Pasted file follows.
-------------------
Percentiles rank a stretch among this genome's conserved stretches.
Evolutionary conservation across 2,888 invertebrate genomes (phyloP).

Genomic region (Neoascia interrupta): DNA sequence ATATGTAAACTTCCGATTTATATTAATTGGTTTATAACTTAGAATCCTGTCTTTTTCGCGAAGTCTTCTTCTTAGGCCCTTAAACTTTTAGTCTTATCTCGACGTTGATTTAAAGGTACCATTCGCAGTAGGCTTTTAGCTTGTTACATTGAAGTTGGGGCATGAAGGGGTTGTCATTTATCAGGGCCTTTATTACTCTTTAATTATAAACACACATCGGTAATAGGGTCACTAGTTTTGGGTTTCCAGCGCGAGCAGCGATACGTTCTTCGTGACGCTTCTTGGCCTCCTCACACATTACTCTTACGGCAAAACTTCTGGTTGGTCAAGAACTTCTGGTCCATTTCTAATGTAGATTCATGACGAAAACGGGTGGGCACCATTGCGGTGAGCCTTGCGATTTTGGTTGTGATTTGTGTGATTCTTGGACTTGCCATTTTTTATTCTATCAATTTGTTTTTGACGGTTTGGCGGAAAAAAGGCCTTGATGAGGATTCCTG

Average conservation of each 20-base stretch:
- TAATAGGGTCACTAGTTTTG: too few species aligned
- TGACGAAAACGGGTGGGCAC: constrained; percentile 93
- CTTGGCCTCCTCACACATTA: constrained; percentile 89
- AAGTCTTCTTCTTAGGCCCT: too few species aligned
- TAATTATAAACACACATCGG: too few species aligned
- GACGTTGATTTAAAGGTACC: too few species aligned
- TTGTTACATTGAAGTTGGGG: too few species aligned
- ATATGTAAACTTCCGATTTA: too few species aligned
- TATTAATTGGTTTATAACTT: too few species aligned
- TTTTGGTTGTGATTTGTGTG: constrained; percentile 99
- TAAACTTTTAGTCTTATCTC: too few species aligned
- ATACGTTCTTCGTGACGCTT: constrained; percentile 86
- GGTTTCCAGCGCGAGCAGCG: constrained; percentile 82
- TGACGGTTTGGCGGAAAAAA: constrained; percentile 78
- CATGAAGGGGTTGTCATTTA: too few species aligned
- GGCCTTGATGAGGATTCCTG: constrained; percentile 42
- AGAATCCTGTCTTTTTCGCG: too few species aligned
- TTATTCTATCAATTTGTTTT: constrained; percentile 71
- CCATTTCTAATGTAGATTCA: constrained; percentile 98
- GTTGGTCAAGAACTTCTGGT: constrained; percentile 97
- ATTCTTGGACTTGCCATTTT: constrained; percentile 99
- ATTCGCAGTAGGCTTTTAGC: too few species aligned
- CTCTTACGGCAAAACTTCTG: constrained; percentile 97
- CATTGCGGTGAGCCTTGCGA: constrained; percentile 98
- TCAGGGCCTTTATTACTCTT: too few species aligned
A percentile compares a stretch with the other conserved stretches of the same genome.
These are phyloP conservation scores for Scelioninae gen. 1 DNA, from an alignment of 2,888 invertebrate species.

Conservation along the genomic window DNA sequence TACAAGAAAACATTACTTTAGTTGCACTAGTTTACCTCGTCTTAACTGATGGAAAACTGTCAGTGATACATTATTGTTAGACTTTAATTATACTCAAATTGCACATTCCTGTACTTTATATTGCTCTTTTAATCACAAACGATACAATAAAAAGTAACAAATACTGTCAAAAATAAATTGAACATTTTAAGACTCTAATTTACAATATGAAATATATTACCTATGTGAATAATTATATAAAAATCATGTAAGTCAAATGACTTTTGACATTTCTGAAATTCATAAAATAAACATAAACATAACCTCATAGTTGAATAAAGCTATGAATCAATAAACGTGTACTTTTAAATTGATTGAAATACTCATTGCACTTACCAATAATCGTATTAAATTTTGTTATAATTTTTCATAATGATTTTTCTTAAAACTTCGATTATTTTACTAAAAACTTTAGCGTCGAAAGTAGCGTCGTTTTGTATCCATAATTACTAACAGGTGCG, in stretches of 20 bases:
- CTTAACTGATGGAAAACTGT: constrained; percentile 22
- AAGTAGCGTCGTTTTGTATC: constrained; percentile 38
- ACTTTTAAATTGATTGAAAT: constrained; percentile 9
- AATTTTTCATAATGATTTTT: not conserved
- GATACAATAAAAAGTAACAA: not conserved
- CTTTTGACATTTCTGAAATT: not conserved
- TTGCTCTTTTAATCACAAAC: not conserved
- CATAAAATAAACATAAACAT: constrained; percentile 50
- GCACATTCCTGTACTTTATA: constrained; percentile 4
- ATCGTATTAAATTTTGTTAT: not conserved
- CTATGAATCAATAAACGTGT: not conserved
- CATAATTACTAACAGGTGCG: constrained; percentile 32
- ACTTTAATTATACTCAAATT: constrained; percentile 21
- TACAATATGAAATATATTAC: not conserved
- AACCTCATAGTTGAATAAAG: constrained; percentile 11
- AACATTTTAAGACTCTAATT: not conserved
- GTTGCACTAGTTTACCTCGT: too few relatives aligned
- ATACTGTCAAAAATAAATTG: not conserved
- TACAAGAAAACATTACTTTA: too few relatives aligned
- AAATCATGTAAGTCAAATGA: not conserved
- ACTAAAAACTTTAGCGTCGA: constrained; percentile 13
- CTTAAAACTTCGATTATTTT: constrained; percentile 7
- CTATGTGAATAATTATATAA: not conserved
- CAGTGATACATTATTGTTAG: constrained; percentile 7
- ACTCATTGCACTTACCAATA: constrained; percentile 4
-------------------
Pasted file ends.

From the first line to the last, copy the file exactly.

Percentiles rank a stretch among this genome's conserved stretches.
Evolutionary conservation across 2,888 invertebrate genomes (phyloP).

Genomic region (Neoascia interrupta): DNA sequence ATATGTAAACTTCCGATTTATATTAATTGGTTTATAACTTAGAATCCTGTCTTTTTCGCGAAGTCTTCTTCTTAGGCCCTTAAACTTTTAGTCTTATCTCGACGTTGATTTAAAGGTACCATTCGCAGTAGGCTTTTAGCTTGTTACATTGAAGTTGGGGCATGAAGGGGTTGTCATTTATCAGGGCCTTTATTACTCTTTAATTATAAACACACATCGGTAATAGGGTCACTAGTTTTGGGTTTCCAGCGCGAGCAGCGATACGTTCTTCGTGACGCTTCTTGGCCTCCTCACACATTACTCTTACGGCAAAACTTCTGGTTGGTCAAGAACTTCTGGTCCATTTCTAATGTAGATTCATGACGAAAACGGGTGGGCACCATTGCGGTGAGCCTTGCGATTTTGGTTGTGATTTGTGTGATTCTTGGACTTGCCATTTTTTATTCTATCAATTTGTTTTTGACGGTTTGGCGGAAAAAAGGCCTTGATGAGGATTCCTG

Average conservation of each 20-base stretch:
- TAATAGGGTCACTAGTTTTG: too few species aligned
- TGACGAAAACGGGTGGGCAC: constrained; percentile 93
- CTTGGCCTCCTCACACATTA: constrained; percentile 89
- AAGTCTTCTTCTTAGGCCCT: too few species aligned
- TAATTATAAACACACATCGG: too few species aligned
- GACGTTGATTTAAAGGTACC: too few species aligned
- TTGTTACATTGAAGTTGGGG: too few species aligned
- ATATGTAAACTTCCGATTTA: too few species aligned
- TATTAATTGGTTTATAACTT: too few species aligned
- TTTTGGTTGTGATTTGTGTG: constrained; percentile 99
- TAAACTTTTAGTCTTATCTC: too few species aligned
- ATACGTTCTTCGTGACGCTT: constrained; percentile 86
- GGTTTCCAGCGCGAGCAGCG: constrained; percentile 82
- TGACGGTTTGGCGGAAAAAA: constrained; percentile 78
- CATGAAGGGGTTGTCATTTA: too few species aligned
- GGCCTTGATGAGGATTCCTG: constrained; percentile 42
- AGAATCCTGTCTTTTTCGCG: too few species aligned
- TTATTCTATCAATTTGTTTT: constrained; percentile 71
- CCATTTCTAATGTAGATTCA: constrained; percentile 98
- GTTGGTCAAGAACTTCTGGT: constrained; percentile 97
- ATTCTTGGACTTGCCATTTT: constrained; percentile 99
- ATTCGCAGTAGGCTTTTAGC: too few species aligned
- CTCTTACGGCAAAACTTCTG: constrained; percentile 97
- CATTGCGGTGAGCCTTGCGA: constrained; percentile 98
- TCAGGGCCTTTATTACTCTT: too few species aligned
A percentile compares a stretch with the other conserved stretches of the same genome.
These are phyloP conservation scores for Scelioninae gen. 1 DNA, from an alignment of 2,888 invertebrate species.

Conservation along the genomic window DNA sequence TACAAGAAAACATTACTTTAGTTGCACTAGTTTACCTCGTCTTAACTGATGGAAAACTGTCAGTGATACATTATTGTTAGACTTTAATTATACTCAAATTGCACATTCCTGTACTTTATATTGCTCTTTTAATCACAAACGATACAATAAAAAGTAACAAATACTGTCAAAAATAAATTGAACATTTTAAGACTCTAATTTACAATATGAAATATATTACCTATGTGAATAATTATATAAAAATCATGTAAGTCAAATGACTTTTGACATTTCTGAAATTCATAAAATAAACATAAACATAACCTCATAGTTGAATAAAGCTATGAATCAATAAACGTGTACTTTTAAATTGATTGAAATACTCATTGCACTTACCAATAATCGTATTAAATTTTGTTATAATTTTTCATAATGATTTTTCTTAAAACTTCGATTATTTTACTAAAAACTTTAGCGTCGAAAGTAGCGTCGTTTTGTATCCATAATTACTAACAGGTGCG, in stretches of 20 bases:
- CTTAACTGATGGAAAACTGT: constrained; percentile 22
- AAGTAGCGTCGTTTTGTATC: constrained; percentile 38
- ACTTTTAAATTGATTGAAAT: constrained; percentile 9
- AATTTTTCATAATGATTTTT: not conserved
- GATACAATAAAAAGTAACAA: not conserved
- CTTTTGACATTTCTGAAATT: not conserved
- TTGCTCTTTTAATCACAAAC: not conserved
- CATAAAATAAACATAAACAT: constrained; percentile 50
- GCACATTCCTGTACTTTATA: constrained; percentile 4
- ATCGTATTAAATTTTGTTAT: not conserved
- CTATGAATCAATAAACGTGT: not conserved
- CATAATTACTAACAGGTGCG: constrained; percentile 32
- ACTTTAATTATACTCAAATT: constrained; percentile 21
- TACAATATGAAATATATTAC: not conserved
- AACCTCATAGTTGAATAAAG: constrained; percentile 11
- AACATTTTAAGACTCTAATT: not conserved
- GTTGCACTAGTTTACCTCGT: too few relatives aligned
- ATACTGTCAAAAATAAATTG: not conserved
- TACAAGAAAACATTACTTTA: too few relatives aligned
- AAATCATGTAAGTCAAATGA: not conserved
- ACTAAAAACTTTAGCGTCGA: constrained; percentile 13
- CTTAAAACTTCGATTATTTT: constrained; percentile 7
- CTATGTGAATAATTATATAA: not conserved
- CAGTGATACATTATTGTTAG: constrained; percentile 7
- ACTCATTGCACTTACCAATA: constrained; percentile 4